We begin today’s Weekly Roundup in the FT, with Merryn Somerset Webb, who was writing about insurance.
The particular flavour of insurance was roadside recovery, as supplied by firms like the AA and the RAC.
- Merryn’s first claim in 10 years didn’t go well, with a three-and-a-half-hour wait for the van.
In the period since her last claim, the invested premiums would have grown to a value somewhere north of £2K, enough to arrange her own tow-truck many times over.
- David has hosted a couple of cannabis events recently and has noticed similarities with the cryptocurrency hype from two or three years ago.
It’s a tricky area for UK investors, so long as recreational use remains illegal in the UK.
- Profits from legal use in the US can still be regarded as the proceeds of crime.
And while there are forecasts of huge growth, the Canadian sector index is down more than 20% over the last quarter, and close to 50% down from the March peak.
- It’s a similar tale in the US.
In Europe, the story is about medicinal rather than recreational use.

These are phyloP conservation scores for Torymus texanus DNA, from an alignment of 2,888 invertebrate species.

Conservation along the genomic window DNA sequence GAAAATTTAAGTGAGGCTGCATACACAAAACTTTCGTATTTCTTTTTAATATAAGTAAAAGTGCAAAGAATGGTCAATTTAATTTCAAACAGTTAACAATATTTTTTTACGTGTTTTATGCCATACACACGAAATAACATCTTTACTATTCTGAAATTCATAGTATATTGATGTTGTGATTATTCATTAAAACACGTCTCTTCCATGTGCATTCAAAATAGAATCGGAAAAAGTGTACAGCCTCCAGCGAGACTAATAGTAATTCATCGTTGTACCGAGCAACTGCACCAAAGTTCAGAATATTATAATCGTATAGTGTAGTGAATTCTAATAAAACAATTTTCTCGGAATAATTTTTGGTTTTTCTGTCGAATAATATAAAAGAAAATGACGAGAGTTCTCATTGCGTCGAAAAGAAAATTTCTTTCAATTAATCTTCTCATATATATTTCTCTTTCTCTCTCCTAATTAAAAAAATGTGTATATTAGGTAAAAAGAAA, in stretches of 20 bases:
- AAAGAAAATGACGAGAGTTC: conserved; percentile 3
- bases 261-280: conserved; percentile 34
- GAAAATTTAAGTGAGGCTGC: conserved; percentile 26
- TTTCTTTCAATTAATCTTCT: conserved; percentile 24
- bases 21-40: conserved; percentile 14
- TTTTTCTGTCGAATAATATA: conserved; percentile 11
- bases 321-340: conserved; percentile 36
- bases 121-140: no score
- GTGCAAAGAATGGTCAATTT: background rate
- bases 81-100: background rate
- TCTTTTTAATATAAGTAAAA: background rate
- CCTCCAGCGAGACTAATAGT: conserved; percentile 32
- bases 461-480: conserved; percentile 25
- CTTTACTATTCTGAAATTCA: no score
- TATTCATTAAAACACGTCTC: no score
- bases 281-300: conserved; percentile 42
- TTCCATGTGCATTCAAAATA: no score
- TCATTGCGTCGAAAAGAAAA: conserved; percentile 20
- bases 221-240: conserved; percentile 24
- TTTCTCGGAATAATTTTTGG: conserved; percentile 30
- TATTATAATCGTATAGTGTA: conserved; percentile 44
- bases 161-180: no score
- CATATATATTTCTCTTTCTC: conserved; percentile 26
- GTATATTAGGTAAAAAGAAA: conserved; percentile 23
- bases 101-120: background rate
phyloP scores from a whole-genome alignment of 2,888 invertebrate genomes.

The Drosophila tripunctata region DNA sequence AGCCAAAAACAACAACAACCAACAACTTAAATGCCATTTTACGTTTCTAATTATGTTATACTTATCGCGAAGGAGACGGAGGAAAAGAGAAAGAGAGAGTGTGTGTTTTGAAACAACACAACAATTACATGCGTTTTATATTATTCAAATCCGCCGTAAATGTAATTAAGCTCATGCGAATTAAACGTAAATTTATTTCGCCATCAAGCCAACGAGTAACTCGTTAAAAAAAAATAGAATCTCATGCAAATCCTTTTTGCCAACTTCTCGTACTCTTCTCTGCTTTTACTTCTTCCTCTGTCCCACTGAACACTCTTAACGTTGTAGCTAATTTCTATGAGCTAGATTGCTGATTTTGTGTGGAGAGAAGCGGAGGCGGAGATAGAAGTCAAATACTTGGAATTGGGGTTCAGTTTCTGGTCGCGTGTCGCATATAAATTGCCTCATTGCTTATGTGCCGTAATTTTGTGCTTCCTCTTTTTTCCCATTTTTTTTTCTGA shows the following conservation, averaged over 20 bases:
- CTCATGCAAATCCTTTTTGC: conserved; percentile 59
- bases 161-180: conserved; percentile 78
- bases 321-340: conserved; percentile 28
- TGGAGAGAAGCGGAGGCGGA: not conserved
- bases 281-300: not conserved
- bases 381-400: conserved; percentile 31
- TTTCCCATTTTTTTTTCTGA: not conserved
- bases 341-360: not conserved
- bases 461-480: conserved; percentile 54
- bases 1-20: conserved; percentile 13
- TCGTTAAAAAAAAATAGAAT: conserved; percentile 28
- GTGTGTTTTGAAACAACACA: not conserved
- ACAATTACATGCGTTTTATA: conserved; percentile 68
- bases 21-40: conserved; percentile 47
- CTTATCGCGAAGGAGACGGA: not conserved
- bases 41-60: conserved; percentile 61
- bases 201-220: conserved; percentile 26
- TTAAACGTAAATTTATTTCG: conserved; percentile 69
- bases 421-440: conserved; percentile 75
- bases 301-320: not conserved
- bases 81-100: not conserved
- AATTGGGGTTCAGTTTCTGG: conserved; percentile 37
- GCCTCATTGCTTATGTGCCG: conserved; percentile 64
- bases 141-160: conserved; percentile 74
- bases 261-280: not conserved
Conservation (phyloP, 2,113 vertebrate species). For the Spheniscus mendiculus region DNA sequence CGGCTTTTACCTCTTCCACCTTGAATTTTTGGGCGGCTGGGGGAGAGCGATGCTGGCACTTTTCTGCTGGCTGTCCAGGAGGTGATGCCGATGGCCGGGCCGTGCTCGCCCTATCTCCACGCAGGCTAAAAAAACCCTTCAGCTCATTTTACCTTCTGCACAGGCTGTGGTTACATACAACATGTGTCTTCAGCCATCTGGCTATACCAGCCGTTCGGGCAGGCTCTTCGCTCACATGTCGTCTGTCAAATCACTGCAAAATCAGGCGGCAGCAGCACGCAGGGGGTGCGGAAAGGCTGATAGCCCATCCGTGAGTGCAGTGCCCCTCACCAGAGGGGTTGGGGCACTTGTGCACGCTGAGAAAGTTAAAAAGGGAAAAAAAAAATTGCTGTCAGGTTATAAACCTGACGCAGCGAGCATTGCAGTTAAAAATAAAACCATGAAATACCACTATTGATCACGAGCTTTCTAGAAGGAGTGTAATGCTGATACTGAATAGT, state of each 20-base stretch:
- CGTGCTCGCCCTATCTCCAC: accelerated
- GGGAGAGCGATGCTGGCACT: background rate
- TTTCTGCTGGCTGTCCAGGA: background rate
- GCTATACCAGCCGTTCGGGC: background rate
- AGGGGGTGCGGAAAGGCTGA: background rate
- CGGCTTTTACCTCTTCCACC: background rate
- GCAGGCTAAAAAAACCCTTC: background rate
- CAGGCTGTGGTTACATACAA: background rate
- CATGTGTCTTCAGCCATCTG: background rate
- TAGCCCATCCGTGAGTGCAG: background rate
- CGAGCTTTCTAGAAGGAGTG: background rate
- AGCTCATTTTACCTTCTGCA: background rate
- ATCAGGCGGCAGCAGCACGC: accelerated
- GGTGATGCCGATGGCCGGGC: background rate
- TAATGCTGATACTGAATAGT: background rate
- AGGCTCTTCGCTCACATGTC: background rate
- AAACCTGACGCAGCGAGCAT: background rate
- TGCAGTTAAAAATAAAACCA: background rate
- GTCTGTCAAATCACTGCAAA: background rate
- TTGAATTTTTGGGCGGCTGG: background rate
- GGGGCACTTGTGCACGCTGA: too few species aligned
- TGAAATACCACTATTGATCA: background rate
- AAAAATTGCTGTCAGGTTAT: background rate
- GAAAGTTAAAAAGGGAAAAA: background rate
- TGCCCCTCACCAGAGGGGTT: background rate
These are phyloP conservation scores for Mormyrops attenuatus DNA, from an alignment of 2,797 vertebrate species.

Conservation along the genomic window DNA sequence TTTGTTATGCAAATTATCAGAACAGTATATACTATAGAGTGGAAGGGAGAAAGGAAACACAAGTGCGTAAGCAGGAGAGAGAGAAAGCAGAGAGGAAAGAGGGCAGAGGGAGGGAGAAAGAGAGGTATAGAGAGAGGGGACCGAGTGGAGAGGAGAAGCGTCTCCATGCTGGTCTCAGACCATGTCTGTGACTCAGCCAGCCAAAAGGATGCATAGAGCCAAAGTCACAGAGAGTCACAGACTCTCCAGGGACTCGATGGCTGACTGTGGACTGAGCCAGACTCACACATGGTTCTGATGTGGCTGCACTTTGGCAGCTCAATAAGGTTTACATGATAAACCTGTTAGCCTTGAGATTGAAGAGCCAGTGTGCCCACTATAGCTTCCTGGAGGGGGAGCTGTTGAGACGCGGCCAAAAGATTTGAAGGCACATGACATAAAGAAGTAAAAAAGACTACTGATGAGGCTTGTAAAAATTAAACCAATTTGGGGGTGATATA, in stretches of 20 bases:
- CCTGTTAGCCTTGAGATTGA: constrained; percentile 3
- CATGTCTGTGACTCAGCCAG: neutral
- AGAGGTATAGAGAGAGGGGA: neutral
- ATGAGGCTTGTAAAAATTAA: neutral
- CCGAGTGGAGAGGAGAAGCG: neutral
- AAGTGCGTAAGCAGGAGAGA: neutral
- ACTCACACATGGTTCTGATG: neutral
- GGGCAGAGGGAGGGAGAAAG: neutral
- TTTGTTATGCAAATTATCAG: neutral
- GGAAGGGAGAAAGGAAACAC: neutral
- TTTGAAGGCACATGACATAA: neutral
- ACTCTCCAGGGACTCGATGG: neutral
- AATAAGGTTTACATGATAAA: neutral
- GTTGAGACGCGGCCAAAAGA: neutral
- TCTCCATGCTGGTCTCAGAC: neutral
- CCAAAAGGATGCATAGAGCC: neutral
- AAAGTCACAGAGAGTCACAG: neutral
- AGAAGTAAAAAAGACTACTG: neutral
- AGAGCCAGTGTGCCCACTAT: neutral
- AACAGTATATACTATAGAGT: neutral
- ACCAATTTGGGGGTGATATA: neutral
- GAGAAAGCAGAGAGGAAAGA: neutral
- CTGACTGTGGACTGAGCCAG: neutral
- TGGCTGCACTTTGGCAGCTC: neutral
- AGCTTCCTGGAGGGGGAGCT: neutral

- That’s less attractive to me, with a profile closer top biotech than to alcohol and tobacco.
At the start of yet another general election campaign, the Economist examined Labour’s “radical left-wing agenda”.
At least £25bn a year would be put towards infrastructure investment, in part through the creation of a “national investment bank”. Water and energy firms would be brought into public ownership. The Bank of England would be given a new mandate.
The state would forcibly transfer 10% of the equity of large companies to their workers and compel pharmaceutical firms to supply drugs cheaply. Private schools would be abolished. Britain’s working week could fall from five days to four.
Britain’s 5% current account deficit makes is reliant on foreign capital inflows.
- So a borrowing binge could quickly lead to problems.
In practice, it’s not very likely that Labour will win a majority.
- A coalition with the Liberal Democrats might mean that the most radical policies would not be enacted, though the SNP might be more accommodating, particularly if Corbyn supported another independence referendum.
The Economist is not convinced that Corbyn and McDonnell would struggle to implement their programme.
- Getting the 10% share confiscation through might be tricky since the UK has 100 bilateral investment treaties designed to prevent such expropriation.
The Economist also looked at a new book on the future of capitalism by Branko Milanovic.
The book describes two kinds of capitalism: